Get some sage advice from one of Savannah’s leaders in women’s health.Dr. Carmela Pettigrew
Obstetrician/Gynecologist, Savannah OB/GYN SpecialistsClick>>
I love the website EWG.org. The Environmental Working Group is a nonprofit with great information about food and products we use that may be potentially harmful. I always refer to their “Dirty Dozen” list when I grocery shop to avoid pesticides.Care>>
I am a daily user of sunscreen, because UV rays damage DNA and can lead skin cancer. Also, I frequently advise my patients to soak their razors in alcohol in between uses to kill bacteria, which reduces hair bumps and minor skin infections that can occur after shaving.Crave>>
I don’t have a sweet tooth but I am very fond of salted caramel and I can eat an endless amount of the salted carmel macarons from Maison de Macarons. I try not to buy more than a few at a time because I will eat them all at once. I ate 12 one time!
Find out what makes this top-notch neurologist tick.Dr. James G Lindley Jr.
Neurosurgeon, Neurological Institute of Savannah and Center for SpineClick>>
I use Essential Skeleton mobile app on my iPhone every day with patients and their families. It allows me to rotate, stretch and highlight the area of medical concern in a real and interactive way that is personal to each patient. I’d like to think that it’s fun and educational.Care>>
I was born in Key West, Fla. As a native “conch,” I live for the sun and heat of summer! Busy schedules can be quite a challenge, but I believe in the ongoing pursuit of a balanced life and try to spend as much time as possible with family and friends on the beautiful waters of Savannah. I apply SPF 70 liberally—“doctors’ orders.”Crave>>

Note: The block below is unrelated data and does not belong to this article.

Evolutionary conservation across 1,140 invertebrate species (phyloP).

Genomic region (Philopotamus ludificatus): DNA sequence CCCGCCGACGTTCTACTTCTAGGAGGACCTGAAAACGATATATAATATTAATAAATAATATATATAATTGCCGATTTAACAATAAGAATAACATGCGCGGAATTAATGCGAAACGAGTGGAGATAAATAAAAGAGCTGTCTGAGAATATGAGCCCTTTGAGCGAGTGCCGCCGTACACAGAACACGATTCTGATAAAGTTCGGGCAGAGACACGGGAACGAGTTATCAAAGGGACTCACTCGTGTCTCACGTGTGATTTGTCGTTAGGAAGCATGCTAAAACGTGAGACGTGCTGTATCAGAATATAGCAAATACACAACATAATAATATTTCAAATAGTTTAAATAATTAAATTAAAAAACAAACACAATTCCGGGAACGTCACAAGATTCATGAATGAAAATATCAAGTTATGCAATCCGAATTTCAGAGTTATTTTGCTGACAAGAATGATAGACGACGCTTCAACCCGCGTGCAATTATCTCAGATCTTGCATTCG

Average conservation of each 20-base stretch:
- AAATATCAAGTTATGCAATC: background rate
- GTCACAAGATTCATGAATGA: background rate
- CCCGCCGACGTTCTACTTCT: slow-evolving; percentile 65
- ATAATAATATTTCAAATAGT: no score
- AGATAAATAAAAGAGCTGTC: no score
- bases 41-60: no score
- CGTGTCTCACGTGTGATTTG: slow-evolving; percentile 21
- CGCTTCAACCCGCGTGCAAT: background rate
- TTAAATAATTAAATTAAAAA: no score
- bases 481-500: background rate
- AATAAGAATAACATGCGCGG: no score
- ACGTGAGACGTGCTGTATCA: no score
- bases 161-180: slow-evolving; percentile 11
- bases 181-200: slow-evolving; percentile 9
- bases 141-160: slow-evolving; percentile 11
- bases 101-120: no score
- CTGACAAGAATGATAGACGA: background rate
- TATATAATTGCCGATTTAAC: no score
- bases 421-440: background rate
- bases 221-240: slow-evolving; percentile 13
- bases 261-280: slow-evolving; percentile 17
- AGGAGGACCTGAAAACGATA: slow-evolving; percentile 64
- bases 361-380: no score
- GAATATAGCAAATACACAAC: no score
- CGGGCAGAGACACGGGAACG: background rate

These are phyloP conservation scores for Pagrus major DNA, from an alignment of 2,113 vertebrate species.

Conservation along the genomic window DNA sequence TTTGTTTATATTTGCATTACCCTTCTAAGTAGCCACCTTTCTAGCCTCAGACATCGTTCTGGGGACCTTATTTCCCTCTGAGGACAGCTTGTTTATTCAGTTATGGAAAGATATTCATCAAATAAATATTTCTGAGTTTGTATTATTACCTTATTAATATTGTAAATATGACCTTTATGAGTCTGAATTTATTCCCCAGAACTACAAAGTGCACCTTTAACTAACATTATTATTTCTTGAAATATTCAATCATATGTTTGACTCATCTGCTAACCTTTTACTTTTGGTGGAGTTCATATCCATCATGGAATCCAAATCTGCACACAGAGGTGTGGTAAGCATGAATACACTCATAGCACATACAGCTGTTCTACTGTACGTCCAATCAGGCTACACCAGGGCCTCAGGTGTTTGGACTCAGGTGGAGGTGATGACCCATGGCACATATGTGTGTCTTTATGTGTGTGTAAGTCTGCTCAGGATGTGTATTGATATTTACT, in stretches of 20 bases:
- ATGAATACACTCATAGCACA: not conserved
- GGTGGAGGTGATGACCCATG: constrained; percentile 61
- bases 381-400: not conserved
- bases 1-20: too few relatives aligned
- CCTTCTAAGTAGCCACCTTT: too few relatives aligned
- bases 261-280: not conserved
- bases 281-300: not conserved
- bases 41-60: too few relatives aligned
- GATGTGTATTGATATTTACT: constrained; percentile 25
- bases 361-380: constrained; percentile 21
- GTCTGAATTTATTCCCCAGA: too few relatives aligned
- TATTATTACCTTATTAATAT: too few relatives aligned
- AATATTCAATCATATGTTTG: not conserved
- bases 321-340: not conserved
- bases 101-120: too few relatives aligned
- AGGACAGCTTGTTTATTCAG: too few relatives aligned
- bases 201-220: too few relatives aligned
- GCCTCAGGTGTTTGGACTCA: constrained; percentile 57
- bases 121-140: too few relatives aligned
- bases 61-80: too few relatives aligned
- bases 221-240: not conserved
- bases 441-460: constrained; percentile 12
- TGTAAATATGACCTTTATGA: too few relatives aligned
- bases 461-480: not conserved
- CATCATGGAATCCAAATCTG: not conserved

Byrd Cookie Company’s jalapeño cheese biscuits are my favorite—perfect with a cold Corona on my dock in the evening. I also am addicted to the chocolate chip!
Rents are climbing downtown as funky Broughton Street becomes “B Street,” a reimagined magnet for upscale national retailers. Hotelier and Savannah native Richard Kessler has begun a $100 million-plus redevelopment of River Street’s west end. Homewood Suites by Hilton stands to open on the east end in early 2015. There’s talk of Trade Center expansion—even the rumor of a Hutchinson Island casino. But what does all this development mean for the Savannah lifestyle? What do we stand to gain—and lose? We’ve invited Savannahians with differing views to tell us in their open letters.
In our final chapter of the online Open Letter: Development discussion, we hear from artist Betsy Cain, who has fought an ongoing battle for the last seven years to save the precious and fragile marsh on which she lives.
This aerial image taken in May 2014—highlights our extensive documentation of the ongoing impacts to our tidal basin on Wilmington Island’s Tom Creek from a state permitted 980-foot dock that was “fast-tracked” under the Programmatic General Permit (PGP0083) in 2006 and completed in 2007. You can see more images HERE >>
The dock acts as an artificial barricade to the seasonal, natural migration on high tides of dead marsh grass, Spartina Alterniflora, which sloughs off each spring as the new grass shoots start their yearly cycle. This dead marsh grass is an essential nutritive component to the ecosystem of Georgia’s vast salt marshes and is a biofuel for the many organisms that make up this diverse and productive habitat.